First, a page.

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Is VSAN 6 the next DVR, or the next Netflix?

VMware's VSAN 6 could alter the way storage is delivered and consumed, but whether it is the catalyst that accelerates SDS adoption is still unknown.

New innovations impact existing markets in multiple ways. As much as industry players, analysts, and the press like to use the term "disruptive," very few innovations actually are. Many are lucky to simply provide a competitive advantage, even for a short period of time. Rarely does a new technology threaten to challenge the market incumbent, and it is even rarer that a new technology changes the way end-users behave.

VMware's recently released VSAN 6.0 could evolve into one of those rare innovations that alter the way storage is delivered and consumed. If we assume that VMware is committed to VSAN and it continues to invest in this space, VSAN could be the catalyst that accelerates software-defined storage (SDS) adoption. VMware still has work to do to prove it can be a storage player, but consider two potential scenarios of how the VSAN story may unfold over the next few years. Will VSAN be the next DVR -- or the next Netflix?

First, some background on VSAN 6.0: VMware's recently released software-defined storage product is fully integrated into vSphere. While I know the term "software-defined" gets thrown around a lot, especially with storage, let me explain what VMware means when it uses the term. The software creates centralized storage pools using the internal hard disk drives (HDDs) and solid-state drives (SSDs) in physical servers. VSAN clusters server-attached HDDs and SSDs to create resilient and highly available data stores, comparable to what is provided by centralized SAN storage. Using this approach, organizations are no longer required to buy a separate SAN array.

While VSAN is not the first, or the only, software-defined storage product to provide this functionality, it is unique because it is integrated into vSphere. This is the key factor in VSAN's potential to be the next DVR. Before the vast majority of us became addicted to the DVR provided by our cable or satellite provider, there originally was (and still is) TiVo. Similar to software-defined storage, TiVo's potential customers initially struggled to see the value. The technology was simply too different. Over time, local cable companies and satellite providers started providing their own versions of DVR technology, bundled with their services. Now years later, while TiVo is still a player, the bundled DVR products hold the majority share.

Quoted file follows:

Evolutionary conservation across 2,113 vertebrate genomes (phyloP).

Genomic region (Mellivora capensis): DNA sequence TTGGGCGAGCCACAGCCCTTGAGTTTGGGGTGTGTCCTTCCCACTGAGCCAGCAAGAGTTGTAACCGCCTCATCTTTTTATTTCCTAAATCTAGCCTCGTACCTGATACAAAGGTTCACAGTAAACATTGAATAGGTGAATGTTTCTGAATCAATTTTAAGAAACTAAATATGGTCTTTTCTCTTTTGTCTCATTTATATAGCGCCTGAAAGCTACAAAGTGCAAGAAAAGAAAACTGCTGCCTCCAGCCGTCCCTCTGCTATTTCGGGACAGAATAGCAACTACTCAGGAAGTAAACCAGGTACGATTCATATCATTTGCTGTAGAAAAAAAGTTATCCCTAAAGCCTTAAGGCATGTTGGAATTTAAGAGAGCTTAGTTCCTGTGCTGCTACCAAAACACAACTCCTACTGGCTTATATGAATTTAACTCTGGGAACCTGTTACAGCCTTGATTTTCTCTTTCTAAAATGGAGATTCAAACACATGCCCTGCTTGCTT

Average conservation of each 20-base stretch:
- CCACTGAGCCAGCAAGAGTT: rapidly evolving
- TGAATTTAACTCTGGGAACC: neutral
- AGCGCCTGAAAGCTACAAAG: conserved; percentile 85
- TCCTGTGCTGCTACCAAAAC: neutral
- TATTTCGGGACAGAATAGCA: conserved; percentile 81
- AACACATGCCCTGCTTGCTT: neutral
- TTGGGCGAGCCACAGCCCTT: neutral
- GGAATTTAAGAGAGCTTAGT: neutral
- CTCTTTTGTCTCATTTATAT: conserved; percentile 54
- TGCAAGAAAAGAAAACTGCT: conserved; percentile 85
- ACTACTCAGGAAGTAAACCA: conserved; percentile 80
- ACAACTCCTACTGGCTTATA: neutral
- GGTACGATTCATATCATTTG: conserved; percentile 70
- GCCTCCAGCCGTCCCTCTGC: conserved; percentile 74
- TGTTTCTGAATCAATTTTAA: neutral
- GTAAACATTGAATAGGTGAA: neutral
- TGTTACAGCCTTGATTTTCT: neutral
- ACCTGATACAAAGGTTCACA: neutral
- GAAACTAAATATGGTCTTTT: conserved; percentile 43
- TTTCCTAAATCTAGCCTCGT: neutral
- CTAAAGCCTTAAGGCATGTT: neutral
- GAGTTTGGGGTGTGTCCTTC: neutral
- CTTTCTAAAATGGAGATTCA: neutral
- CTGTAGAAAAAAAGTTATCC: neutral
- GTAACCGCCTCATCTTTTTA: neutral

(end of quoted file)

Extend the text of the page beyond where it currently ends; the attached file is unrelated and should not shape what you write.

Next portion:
VSAN looks to be a significant step on the path to a software-defined storage, and maybe even the software-defined data center.

With software-defined storage still in its infancy, and much of the industry confused about the term, VSAN's integration with vSphere provides VMware a tremendous advantage. Server virtualization, and VMware, has already been adopted en masse. The popularity of vSphere alone could potentially swing the software-defined storage market to VSAN by the sheer number of IT administrators that will be exposed to the technology. If this comes to pass, VSAN could rise quickly to become the dominant SDS offering, and eventually even take share from the traditional SAN and NAS storage markets. While I am sure VMware would be very happy with this outcome, there is another, possibly more likely, scenario that may occur.

What if VSAN becomes the next Netflix? In this scenario, VSAN's prevalence helps change how IT organizations understand and consume storage technology. This would increase the market interest in software-defined technologies, much like how streaming services have changed household preferences for accessing media content. But in this scenario, technology adoption is influenced by a desire to have access to a variety of different storage and hypervisor options. Increasing support for alternative hypervisors, such as Hyper-V, could lead users to demand a variety of SDS capabilities or standardize on one SDS platform that can serve a multi-hypervisor environment. Much in the way that the streaming space has room for Netflix, Hulu, and Amazon, in this scenario, there is room for other SDS offerings, such as EMC's ViPR, HP's StoreVirtual, Maxta, and Nexenta. Additionally, as organizations change the way they wish to consume storage, more traditional storage array providers could embrace the concepts of software-defined, similar to the way broadcast networks have been forced to embrace content streaming.

While it is too early to predict the outcome, VSAN looks to be a significant step on the path to a software-defined storage, and maybe even the software-defined data center. While it is fun to try to predict how the story may play out, the onus is on VMware to actually deliver. Regardless of the long-term outcome, in the short term, I expect to see increased pressure on those traditional SAN or NAS products to adapt. I, for one, am eagerly waiting to see how the market responds.

BIO: Scott Sinclair is a storage analyst at Enterprise Strategy Group in Austin, Texas.

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